On March 23, Ashby probed the Confederate line throughout the morning. Jackson arrived on the scene at approximately 1 p.m. and deployed his artillery on Sandy Ridge, an elevation west of the Union headquarters. When Jackson visited the site later in the afternoon, his view disclosed that he was facing a federal division of approximately 8,500 men, rather than the three thousand Yankees whom he expected. Purportedly, Jackson remarked, "We are in for it." Events later in the day proved him to be correct.

Upon learning that Northerners outmanned his command, Jackson called off his planned assault. Instead, he deployed his troops in a defensive position along Sandy Ridge and began shelling the Union headquarters on Pritchard Hill. The Rebel bombardment prompted Kimball to order an assault on Sandy Ridge. The Confederates held the better ground, being deployed behind a stone wall. The Federals, however, had more men. The Rebels held their position until nearly 6 p.m. when they began to run out of ammunition. Faced with the possibility of being overrun, Brigadier General Richard B. Garnett ordered his men to abandon the ridge. As Garnett's men fell back, other Confederates joined the withdrawal, and the retreat became a rout. The fighting ended when night fell.

Upon learning of the Union victory, General Banks rushed to the scene and took charge the next day. Banks ordered a token pursuit of the fleeing Confederates, but he failed to press the issue, enabling Jackson to escape. Jackson retreated up the valley (southward) as far as Mount Jackson near New Market. Jackson arrested Garnett for ordering the retreat at Sandy Ridge without Jackson's authorization. The charges eventually went before a court martial, but the court never rendered a decision. Robert E. Lee restored Garnett to duty prior to the Battle of Antietam (September 17, 1862). Despite his arrest, Garnett harbored no ill-will toward Jackson. After Jackson was killed at the Battle of Chancellorsville (April 30-May 6, 1863), Garnett served as a pallbearer at Jackson's funeral. Garnett was killed less than two months later at the Battle of Gettysburg (July 1–3, 1863).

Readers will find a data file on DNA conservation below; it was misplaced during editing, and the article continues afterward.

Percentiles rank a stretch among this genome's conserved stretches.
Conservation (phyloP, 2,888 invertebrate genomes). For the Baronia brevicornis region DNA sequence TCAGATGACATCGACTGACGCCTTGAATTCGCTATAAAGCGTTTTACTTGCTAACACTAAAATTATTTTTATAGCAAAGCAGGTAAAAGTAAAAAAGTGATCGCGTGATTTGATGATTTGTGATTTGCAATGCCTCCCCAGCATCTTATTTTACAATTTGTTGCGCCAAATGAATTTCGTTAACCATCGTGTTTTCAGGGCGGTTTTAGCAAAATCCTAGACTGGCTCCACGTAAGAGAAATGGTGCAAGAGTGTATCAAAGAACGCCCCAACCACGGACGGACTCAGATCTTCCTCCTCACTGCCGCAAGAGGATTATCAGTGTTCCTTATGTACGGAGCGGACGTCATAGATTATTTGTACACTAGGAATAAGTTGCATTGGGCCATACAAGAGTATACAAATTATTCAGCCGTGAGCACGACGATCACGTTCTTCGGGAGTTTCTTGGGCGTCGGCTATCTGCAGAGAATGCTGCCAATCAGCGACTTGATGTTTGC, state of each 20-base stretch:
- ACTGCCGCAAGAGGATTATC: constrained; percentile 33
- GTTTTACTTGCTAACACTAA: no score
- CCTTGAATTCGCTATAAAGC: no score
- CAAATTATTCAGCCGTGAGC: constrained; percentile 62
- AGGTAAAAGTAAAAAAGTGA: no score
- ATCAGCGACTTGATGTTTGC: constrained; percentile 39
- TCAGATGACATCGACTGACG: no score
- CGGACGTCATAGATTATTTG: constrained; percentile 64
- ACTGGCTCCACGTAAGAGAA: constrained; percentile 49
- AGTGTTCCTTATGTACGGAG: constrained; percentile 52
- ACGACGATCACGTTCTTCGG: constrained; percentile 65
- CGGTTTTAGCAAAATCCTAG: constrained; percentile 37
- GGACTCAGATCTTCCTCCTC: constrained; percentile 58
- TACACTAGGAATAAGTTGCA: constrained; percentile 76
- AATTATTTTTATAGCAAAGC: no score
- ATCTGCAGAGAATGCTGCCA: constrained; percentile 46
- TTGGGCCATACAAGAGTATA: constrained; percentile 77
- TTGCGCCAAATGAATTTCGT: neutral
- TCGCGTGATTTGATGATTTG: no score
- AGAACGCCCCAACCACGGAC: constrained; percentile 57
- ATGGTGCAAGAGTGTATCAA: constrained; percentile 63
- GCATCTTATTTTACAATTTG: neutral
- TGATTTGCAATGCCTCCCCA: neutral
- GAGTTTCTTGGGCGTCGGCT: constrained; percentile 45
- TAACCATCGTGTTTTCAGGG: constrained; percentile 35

The Confederate loss at the Battle of Kernstown was Stonewall Jackson's only defeat as commander of a large force during the Civil War. Rebel losses were 718 (eighty killed, 375 wounded, and 263 missing or captured, compared with Union casualties totaling 590 (118 killed, 450 wounded, and twenty-two missing or captured. After the battle, officials promoted Kimball to the rank of brigadier-general. Nonetheless, his victory turned out to be a strategic success for the Confederacy. Overly concerned about the possibility of Jackson launching an assault upon the nation's capital, President Lincoln ordered Union troops back into the Shenandoah Valley. Thus, Jackson achieved his goal of keeping Banks's army from supporting the Union offensive against Richmond.

Ohio units that participated in the Battle of Kernstown I included:

Infantry units:

4th Regiment Ohio Volunteer Infantry

5th Regiment Ohio Volunteer Infantry

7th Regiment Ohio Volunteer Infantry

8th Regiment Ohio Volunteer Infantry

29th Regiment Ohio Volunteer Infantry

62nd Regiment Ohio Volunteer Infantry

67th Regiment Ohio Volunteer Infantry

Cavalry units:

1st Regiment Ohio Volunteer Cavalry (Companies A and C)

Artillery units:

Battery H, 1st Regiment Ohio Light Artillery

Battery L, 1st Regiment Ohio Light Artillery